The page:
For Shani, the interfacing of human and digital elements constructs an expansive body that exceeds this world. With a techno-utopian attitude, she states, “What I like about AI is to escape from what’s historically co-produced with humans and human forms of power. […]” In speaking about her previous work, DC Semanaris, she regards the artificial intelligence body as possessing a “gigantic potentiality”—a black-boxed thirdness that human coders are unable to fully understand or account for through their programming. Because of this assumed thirdness, artificial intelligence and the digital realm becomes a form of ultimate-other not contiguous with human structures of power. Shani additionally suggests a “broken relationship with our body” as the reason for the disconnection we have with a different set of realities or expanded embodiments. To her, perhaps the unaccountable effects artificial intelligence could engender, opens up possibilities of embodied difference as well. Shani codes femininity and artificial intelligence with this divine, absolved potentiality. But these conceptions of femininity, witchcraft, and the cybernetic, at times feel wielded like a smokescreen to enchant us with an idea of what we are watching.
The eagerness to cast aside any earthly shape also suspends a deeper kind of reckoning in favour of a fantasy of freedom imagined in the absence of power and politics. Shani’s work is at times waterlogged by its own fantasies of transcendence. In the Atlas of AI, Kate Crawford writes, “The term “artificial intelligence” may invoke ideas of algorithms, data, and cloud architectures, but none of that can function without the minerals and resources that build computing’s core components.” Even in charting new paradigms, artificial intelligence is not materially exempt from the muck and the mire. It is entangled with mining and mineral extraction, labour exploitation, and trained very often on non-consenting subjects. A world is as much its soil as its angels, its gravity as its atmosphere.
When I watched Neon Hieroglyph in person, the images of Kukathas and the white avatar floated side by side, the circuitry between them curiously unalive, their relationship neither fully explored nor ironicised. Kukathas seemed included as a way to signal some kind of localised address Moody is unable to do. What does it mean for a Malaysian actress of Indian heritage to ventriloquise a white digital avatar in a revitalised power station in Singapore? Perhaps not much discernibly, if Shani’s realm of the cybernetic is as removed from power structures as she imagines it to be, a post-race post-power post-earth ecumenical. In this instance, the cybernetic and biophilic, post-human body she proposes becomes an inert fetish-object of potential. Shani’s imagined accumulated body, this golem-like, “wet clay”, “a light”, and “fire that can be consumed” – a body that can “hold everyone and everything” – is so isomorphic and featureless that everything slides right off.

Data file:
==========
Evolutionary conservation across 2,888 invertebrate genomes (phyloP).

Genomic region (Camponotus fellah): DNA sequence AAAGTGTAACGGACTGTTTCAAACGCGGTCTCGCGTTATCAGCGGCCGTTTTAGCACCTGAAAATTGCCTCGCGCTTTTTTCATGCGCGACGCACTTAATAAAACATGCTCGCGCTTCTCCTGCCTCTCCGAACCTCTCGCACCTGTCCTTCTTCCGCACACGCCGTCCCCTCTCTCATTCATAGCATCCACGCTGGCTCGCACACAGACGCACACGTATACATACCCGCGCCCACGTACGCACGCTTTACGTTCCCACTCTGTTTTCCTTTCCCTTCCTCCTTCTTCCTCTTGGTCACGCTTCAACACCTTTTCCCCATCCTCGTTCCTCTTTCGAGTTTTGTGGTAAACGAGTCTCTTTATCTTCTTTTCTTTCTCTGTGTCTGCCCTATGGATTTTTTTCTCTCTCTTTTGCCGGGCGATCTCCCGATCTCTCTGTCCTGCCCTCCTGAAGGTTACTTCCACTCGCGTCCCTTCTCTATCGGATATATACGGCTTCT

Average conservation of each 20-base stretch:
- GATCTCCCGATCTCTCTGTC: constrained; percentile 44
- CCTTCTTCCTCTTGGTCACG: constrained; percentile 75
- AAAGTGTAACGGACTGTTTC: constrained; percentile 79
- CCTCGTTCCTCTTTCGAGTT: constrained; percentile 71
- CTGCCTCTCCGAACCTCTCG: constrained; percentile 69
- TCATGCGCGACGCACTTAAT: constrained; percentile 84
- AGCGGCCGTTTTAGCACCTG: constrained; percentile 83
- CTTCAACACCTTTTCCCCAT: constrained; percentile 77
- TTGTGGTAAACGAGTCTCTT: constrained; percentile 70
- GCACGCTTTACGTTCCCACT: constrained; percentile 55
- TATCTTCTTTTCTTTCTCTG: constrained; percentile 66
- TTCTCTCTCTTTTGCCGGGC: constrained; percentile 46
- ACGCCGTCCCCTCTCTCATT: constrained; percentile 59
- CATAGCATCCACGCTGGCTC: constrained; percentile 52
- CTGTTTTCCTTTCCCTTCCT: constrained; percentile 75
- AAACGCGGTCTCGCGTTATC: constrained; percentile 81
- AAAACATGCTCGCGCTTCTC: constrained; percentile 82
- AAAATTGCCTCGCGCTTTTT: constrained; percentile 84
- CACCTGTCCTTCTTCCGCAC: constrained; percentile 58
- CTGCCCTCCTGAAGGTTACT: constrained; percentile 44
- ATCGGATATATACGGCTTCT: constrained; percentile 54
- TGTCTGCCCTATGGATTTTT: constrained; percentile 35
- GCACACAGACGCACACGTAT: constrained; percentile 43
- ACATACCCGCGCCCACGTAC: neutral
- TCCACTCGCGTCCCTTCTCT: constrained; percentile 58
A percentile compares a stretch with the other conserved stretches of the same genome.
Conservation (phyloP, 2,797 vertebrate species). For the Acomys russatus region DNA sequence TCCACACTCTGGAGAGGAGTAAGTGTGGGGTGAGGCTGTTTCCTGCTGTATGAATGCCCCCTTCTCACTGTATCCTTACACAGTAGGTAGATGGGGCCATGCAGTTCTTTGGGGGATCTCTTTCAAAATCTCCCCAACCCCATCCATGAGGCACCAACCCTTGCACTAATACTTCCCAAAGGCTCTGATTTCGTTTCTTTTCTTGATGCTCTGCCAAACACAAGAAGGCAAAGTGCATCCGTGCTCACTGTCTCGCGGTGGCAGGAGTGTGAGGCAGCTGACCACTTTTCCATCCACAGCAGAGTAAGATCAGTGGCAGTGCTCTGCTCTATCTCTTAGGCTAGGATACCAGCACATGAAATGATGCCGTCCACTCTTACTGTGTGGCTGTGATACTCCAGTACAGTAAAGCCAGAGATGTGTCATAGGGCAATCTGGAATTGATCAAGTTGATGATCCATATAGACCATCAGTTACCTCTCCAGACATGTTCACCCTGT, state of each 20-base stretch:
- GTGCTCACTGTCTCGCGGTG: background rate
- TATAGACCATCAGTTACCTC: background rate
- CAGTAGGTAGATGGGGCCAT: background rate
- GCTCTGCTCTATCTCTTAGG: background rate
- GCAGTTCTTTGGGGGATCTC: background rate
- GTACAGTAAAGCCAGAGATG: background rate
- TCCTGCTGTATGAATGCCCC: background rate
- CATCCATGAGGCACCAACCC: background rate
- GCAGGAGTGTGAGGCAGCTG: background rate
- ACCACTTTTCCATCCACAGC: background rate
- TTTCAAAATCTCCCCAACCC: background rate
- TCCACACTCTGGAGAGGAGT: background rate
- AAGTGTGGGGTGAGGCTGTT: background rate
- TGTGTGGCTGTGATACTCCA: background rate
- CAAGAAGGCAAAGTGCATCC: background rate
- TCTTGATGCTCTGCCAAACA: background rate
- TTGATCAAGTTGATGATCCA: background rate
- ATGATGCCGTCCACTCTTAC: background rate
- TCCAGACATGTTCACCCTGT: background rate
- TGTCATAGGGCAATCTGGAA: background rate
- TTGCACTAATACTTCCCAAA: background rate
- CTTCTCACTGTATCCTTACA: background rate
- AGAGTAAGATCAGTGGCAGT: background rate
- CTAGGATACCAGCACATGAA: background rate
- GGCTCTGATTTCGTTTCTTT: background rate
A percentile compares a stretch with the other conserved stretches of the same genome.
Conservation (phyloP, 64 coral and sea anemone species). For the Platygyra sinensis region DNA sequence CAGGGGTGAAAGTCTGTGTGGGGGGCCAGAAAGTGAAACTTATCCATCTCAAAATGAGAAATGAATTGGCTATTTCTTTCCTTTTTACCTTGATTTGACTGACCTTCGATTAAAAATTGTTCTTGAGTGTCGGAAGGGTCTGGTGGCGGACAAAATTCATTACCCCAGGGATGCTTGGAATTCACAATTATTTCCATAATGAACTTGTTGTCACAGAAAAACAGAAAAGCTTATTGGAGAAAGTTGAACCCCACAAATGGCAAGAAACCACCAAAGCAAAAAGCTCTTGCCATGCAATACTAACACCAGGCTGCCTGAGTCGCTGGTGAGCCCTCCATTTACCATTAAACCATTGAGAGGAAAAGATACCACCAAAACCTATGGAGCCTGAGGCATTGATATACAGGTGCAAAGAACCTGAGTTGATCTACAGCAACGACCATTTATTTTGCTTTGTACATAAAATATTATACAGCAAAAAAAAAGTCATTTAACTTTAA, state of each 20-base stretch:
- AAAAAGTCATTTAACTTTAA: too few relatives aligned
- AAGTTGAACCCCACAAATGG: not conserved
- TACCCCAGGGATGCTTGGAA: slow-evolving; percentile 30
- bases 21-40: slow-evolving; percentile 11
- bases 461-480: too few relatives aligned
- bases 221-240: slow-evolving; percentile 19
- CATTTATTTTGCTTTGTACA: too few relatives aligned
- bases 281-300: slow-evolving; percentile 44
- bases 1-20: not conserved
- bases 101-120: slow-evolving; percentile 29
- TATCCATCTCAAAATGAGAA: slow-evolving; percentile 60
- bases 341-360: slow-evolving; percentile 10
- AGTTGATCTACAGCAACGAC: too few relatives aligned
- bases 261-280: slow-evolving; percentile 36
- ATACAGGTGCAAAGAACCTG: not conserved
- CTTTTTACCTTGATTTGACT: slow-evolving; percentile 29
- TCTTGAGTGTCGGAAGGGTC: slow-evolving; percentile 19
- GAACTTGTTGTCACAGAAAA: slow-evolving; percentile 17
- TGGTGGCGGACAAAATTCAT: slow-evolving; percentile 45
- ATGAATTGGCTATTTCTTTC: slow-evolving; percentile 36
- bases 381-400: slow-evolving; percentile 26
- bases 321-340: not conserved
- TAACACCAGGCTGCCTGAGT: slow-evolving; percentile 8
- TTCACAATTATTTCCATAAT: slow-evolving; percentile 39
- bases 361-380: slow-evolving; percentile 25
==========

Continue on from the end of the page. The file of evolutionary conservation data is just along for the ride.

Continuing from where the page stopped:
Kukathas is gifted with strange burdens as the module that sutures the Singaporean rendition together. Some of this oddness comes from how the voiceover in the contemporary artist film has taken on comically central dimensions. As the main go-to feature that sutures sense into images, it has become a torpid and ubiquitous device for the conferment of meaning, so much so that the toil and import of its labours often also vanish unless cannily wielded. Kukathas’ narrativising work becomes simultaneously too much and not enough—a gimmick in effect —the site of effortful, offloaded work in order for the weightlessness Shani seeks. Under the overtly capacious conception of a cybernetic posthumanist body that can contain and bloom multitudes, Kukathas’ presence, and her repetition of the same script, has implied import, but seems unable to do its work. Mere inclusion of difference does not automatically fold in subversion, especially when the terms of potentiality are regarded as immaterial.
The seductions and lures of a recuperative and reparative address in eco-fictional works are multiple: it confers justice and reversals, transcendence and re-enchantment, the brokering of an exit, choosing life. It can feel morally exquisite to be the one who gives a roadmap to alterity in a scarce economy of malnourished hope.
In Shani’s baptism of words and images, I search for moments of indigestion, for the work to fold and burst its seams. I watch the recorded live-stream of Neon Hieroglyph for FOLD / Futur.Shock and Parrheisades on Youtube again. The work’s containment as a audio-visual piece that starts and ends relatively the same, albeit with a narrative head swapped out for another. There is a dead air about it. I wait for a feeling of shattering, I wait for a feeling of worlding, but all I feel is being strenuously guided along a spelt-out map of becoming. The work feels less like a crack in the world, “the birth [and] the death of cinema”, as Shani describes, than a fantasy of an alterity that is suggestively liberatory but otherwise noncommittal. Perhaps it also betrays our cruel and strained fantasies of address and our desires for what aesthetic experiences are sometimes expected to do. In cramped times of saturated crises, the aesthetic realm clamours to be commensurate with ethics and politics, thus reassuring its viability of address.